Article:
Spackling paste is a paste which is used to fill holes in wood, drywall, and other substances. It comes in several different grades which are divided by coarseness for specific applications, and it can be a very useful thing to keep around the house, especially for people who like to do home improvement projects. Many hardware suppliers stock spackling paste.
This product comes either in the form of a pre-mixed paste, or in a powder which must be mixed with water for use. The advantage to buying spackling paste as a powder is that the user doesn't need to worry about the paste drying out over time, which can become a concern. The disadvantage is that powder can also get messy, and some people dislike the nuisance of mixing the power every time they need some spackling.
One of the most classic uses for spackling paste is in filling holes to prepare walls for painting. Spackling paste can be smeared into holes, cracks, and joins, allowed to dry, and then sanded flat so that the surface will be smooth for painting. People with white walls may also use spackle to seal holes from nails, tacks, and other objects, especially if they are moving out of a home and they want their deposit back.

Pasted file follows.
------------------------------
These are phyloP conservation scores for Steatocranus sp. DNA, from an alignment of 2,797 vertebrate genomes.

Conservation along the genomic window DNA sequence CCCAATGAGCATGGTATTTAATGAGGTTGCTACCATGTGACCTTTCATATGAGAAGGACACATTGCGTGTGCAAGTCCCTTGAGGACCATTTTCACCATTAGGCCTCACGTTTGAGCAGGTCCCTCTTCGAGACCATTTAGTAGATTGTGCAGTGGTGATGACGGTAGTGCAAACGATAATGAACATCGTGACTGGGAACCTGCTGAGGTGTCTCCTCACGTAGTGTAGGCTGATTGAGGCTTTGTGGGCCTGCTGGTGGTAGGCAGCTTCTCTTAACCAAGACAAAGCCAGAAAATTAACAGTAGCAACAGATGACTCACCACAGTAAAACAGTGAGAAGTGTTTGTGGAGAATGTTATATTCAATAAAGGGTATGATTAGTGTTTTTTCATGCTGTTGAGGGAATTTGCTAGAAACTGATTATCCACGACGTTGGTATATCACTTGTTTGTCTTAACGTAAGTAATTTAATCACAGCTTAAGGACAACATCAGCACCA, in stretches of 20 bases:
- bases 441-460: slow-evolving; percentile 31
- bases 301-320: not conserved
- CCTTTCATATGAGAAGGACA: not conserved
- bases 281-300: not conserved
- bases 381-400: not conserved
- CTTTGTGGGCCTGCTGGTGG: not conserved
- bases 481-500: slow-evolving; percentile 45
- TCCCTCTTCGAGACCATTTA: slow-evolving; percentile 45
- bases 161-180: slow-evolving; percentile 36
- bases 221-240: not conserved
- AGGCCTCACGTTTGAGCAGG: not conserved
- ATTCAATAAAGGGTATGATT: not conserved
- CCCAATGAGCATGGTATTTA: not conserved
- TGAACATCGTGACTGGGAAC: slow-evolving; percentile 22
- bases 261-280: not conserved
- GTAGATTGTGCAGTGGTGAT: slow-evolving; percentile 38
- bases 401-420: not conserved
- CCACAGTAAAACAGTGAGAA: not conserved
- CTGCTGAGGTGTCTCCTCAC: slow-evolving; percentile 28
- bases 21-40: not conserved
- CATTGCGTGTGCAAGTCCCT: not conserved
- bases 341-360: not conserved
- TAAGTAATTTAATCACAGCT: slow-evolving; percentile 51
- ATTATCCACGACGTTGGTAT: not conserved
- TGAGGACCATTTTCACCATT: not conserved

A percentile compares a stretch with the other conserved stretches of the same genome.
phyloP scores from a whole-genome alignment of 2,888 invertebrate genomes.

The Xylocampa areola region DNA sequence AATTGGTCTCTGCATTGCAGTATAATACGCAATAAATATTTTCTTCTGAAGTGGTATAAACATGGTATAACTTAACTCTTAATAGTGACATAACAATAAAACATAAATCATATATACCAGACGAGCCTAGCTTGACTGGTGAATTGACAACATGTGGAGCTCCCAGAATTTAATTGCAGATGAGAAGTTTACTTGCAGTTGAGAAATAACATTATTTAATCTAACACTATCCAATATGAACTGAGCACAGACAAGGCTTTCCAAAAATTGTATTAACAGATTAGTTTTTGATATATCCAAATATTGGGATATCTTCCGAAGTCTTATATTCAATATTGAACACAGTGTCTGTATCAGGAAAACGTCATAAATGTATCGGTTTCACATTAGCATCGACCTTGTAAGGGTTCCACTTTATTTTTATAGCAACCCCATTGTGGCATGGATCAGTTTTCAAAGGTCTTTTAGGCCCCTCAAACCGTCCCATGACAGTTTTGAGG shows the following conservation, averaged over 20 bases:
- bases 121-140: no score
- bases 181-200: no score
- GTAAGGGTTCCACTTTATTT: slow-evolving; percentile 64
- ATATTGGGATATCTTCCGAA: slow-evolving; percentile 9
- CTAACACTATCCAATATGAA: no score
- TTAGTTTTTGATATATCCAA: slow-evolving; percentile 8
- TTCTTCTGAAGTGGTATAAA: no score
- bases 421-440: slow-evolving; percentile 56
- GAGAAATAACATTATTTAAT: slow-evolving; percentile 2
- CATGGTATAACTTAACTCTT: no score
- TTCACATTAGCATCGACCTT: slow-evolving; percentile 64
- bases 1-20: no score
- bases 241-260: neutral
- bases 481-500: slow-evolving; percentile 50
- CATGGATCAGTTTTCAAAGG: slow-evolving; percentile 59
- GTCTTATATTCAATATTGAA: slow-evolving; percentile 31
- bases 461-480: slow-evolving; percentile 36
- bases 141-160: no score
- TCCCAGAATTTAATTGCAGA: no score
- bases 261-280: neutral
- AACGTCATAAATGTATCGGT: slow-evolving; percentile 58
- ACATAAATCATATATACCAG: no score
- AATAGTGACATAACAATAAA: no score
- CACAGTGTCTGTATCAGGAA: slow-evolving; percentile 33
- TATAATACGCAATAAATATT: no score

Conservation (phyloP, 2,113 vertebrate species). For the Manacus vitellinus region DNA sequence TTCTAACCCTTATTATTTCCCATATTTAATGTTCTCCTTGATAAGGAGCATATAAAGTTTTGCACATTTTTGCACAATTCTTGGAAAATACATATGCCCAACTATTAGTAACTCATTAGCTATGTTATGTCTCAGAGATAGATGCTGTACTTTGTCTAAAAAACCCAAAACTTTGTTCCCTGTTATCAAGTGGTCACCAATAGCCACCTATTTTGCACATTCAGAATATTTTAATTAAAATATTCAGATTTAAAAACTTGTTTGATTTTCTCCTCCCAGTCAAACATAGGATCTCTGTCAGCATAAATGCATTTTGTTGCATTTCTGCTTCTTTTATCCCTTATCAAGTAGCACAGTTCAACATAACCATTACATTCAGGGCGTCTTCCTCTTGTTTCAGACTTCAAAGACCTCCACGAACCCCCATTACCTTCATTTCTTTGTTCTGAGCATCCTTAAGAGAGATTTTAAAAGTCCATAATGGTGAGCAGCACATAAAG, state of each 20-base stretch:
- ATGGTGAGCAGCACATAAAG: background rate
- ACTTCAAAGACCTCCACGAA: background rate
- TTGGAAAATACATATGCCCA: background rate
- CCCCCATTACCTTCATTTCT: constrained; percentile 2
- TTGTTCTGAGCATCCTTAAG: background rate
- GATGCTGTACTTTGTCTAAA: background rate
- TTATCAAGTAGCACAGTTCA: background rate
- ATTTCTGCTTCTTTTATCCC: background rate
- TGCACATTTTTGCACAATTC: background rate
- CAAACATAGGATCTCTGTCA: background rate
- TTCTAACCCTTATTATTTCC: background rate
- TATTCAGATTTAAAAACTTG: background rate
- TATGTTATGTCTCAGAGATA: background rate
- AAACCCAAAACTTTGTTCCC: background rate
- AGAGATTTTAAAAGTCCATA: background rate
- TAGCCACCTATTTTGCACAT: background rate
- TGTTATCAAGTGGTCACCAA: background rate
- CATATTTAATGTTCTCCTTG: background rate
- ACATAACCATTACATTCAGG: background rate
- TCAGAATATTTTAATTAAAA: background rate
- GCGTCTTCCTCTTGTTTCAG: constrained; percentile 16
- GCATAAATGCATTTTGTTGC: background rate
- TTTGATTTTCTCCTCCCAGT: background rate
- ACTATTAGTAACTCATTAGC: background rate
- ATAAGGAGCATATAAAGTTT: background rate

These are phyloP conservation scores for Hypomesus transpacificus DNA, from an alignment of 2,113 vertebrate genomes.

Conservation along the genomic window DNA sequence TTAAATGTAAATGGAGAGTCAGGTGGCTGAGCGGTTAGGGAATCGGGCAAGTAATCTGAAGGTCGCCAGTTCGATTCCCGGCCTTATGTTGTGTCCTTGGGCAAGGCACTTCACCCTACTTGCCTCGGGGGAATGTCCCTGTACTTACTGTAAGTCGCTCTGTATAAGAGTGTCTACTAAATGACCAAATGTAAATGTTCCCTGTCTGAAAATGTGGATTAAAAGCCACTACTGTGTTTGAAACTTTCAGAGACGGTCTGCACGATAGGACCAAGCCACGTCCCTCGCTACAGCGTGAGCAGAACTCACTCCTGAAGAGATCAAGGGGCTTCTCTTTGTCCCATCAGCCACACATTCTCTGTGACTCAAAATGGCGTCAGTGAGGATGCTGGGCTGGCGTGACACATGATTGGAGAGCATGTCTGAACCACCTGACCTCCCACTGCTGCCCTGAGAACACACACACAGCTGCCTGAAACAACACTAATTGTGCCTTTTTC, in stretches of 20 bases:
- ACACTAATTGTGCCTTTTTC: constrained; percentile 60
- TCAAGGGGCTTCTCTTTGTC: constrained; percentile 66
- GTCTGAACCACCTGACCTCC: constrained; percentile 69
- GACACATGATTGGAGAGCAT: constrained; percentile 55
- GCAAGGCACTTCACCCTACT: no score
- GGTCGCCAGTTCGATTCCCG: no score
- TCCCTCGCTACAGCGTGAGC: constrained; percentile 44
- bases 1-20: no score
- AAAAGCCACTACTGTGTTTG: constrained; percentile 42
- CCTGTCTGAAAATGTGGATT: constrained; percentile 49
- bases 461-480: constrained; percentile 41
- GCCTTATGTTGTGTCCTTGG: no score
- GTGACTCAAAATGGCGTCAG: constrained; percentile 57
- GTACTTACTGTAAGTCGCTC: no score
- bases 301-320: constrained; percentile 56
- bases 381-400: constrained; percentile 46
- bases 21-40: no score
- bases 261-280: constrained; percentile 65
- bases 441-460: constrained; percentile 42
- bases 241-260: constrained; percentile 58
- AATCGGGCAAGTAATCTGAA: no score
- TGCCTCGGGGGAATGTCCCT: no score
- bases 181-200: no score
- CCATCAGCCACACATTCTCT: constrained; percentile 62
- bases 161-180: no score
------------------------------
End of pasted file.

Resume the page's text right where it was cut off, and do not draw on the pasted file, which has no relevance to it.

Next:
Classically, spackle is made from gypsum powder and glue to make a gummy paste which will dry to a relatively hard consistency. The gypsum makes the spackling paste coarse, so it will cling to a wide variety of surfaces. For especially large holes, several layers of spackling may be required, with the paste sticking to itself as the layers are applied.
Usually, the site of a spackling is invisible after painting. When materials are stained, however, sometimes the spackle will be lighter in color than the surrounding area, causing it to stand out. One way to reduce this problem is to stain the spackle before use to make it dark, or to use special colored spackling which has been designed for use with stained wood.
The term “spackle,” which is used primarily in the United States, has an interesting history. Spackle is actually a registered trademark of a company which offered a specific compound for sealing holes in the 1920s. Over time, however, the term came to be used generically, and the company lost its right to the trademark, because it failed to enforce it. In Great Britain, Australia, and Canada, consumers are more familiar with polyfilla, another product which has become generic as a result of trademark dilution.